The LO Comp Tightrope: Achieving balance between reward and regulation

An Inside Mortgage Finance Webinar

Recorded September 26, 2013


Setting up and managing the compensation of loan originators has never been more of a challenge than it is now.

First there was the Consumer Financial Protection Bureau’s new loan originator compensation rule that required lenders to pick their way carefully through employee benefits, tax and human resource considerations to find a system that motivates existing and new LOs without running afoul of the regulation. Then the CFPB further complicated the LO compensation issue by finalizing a new ability-to-repay/qualified mortgage rule that effectively imposes new compensation restrictions on mortgage lenders.

And most recently the CFPB has sued a lender and its executives for using a bonus system that allegedly rewarded staff for originating mortgages with higher interest rates.

It’s a tough new regulatory world when it comes to LO compensation.

From this recording, you'll learn more about the paths you can follow to satisfy all the intersecting regulations. Our experts discuss the current rule requirements, the steps you should be taking in the final months before the rules take effect, and where you need to watch for rule conflicts. We also look at lessons to be learned from the CFPB’s recent loan originator comp lawsuit.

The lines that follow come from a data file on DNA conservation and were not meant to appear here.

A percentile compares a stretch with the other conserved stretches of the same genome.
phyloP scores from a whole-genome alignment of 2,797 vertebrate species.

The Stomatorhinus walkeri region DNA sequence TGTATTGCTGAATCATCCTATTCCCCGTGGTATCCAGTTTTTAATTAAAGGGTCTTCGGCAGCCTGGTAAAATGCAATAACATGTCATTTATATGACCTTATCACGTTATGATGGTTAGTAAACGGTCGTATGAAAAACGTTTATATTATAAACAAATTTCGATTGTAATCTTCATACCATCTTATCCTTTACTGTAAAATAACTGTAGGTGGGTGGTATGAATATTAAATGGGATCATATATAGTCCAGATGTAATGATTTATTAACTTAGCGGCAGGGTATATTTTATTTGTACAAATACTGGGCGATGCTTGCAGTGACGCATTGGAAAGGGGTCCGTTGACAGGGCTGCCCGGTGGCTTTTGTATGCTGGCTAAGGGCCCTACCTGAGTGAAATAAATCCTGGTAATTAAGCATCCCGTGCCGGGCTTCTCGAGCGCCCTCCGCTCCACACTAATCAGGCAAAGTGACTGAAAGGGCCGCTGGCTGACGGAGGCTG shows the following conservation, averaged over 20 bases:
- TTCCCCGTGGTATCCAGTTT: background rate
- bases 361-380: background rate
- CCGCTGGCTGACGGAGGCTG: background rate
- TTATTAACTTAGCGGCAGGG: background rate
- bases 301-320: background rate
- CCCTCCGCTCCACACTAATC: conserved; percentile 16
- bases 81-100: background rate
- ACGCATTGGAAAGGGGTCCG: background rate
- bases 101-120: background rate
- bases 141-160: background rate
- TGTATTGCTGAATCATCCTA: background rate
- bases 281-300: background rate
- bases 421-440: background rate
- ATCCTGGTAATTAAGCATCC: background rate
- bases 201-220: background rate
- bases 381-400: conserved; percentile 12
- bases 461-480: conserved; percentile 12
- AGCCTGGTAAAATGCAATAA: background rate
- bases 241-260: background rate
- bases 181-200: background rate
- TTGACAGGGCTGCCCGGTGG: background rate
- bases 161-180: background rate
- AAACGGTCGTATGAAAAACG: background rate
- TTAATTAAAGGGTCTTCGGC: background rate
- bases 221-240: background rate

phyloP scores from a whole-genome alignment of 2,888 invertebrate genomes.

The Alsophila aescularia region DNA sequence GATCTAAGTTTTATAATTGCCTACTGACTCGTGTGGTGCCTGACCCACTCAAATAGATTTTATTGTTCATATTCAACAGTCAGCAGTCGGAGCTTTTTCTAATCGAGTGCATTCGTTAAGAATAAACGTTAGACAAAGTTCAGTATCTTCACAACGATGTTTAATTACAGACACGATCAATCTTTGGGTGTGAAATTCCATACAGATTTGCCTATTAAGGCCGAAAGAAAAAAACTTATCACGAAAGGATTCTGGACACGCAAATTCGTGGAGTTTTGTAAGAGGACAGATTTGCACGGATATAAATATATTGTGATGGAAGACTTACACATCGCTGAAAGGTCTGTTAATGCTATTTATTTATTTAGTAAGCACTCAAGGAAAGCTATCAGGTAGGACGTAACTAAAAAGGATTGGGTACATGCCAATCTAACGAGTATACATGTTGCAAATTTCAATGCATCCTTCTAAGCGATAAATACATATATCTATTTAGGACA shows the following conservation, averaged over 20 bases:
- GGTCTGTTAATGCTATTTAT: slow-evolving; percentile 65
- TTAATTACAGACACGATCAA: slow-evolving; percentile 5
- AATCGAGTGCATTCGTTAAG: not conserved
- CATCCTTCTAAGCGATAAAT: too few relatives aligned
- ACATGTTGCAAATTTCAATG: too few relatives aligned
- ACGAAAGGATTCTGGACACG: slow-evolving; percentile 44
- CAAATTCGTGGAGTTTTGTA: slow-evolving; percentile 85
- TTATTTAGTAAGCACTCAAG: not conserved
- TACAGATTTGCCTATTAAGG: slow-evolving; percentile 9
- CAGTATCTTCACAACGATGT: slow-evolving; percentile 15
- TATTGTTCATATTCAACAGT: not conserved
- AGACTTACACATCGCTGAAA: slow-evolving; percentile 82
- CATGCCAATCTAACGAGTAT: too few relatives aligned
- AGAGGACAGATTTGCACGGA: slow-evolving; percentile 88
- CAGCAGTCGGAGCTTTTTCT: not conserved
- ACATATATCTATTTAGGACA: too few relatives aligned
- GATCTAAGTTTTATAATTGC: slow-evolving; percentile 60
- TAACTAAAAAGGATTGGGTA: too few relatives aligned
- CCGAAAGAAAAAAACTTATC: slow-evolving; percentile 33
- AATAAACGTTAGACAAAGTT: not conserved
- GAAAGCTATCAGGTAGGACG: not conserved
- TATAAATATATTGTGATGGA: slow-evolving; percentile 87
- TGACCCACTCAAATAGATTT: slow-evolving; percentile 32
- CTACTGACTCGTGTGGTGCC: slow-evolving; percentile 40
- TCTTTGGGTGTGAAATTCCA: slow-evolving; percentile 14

You’ll hear from:

  • Kristie Kully, Of Counsel, K&L Gates
  • Jay Laifman, Counsel, BuckleySandler

Here’s some of what you’ll learn in the 90-minute recording:

  • What essential steps you should be taking to finish your plans before the January effective date.
  • How amendments and proposals made this summer have changed the new rule, including who it applies to.
  • How the LO comp rule intersects with other new rules, including the ability-to-repay rule and qualified mortgage standards.
  • What lessons you should be taking away from the CFPB’s first LO comp enforcement action.
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After the November elections, how long will it take for a new Congress and White House to pass GSE reform legislation?

I’m confident a bill will be passed the first year.


2 to 3 years. GSE reform is complicated.


Sadly it won’t happen in a Clinton or Trump first term.


Not in my lifetime.


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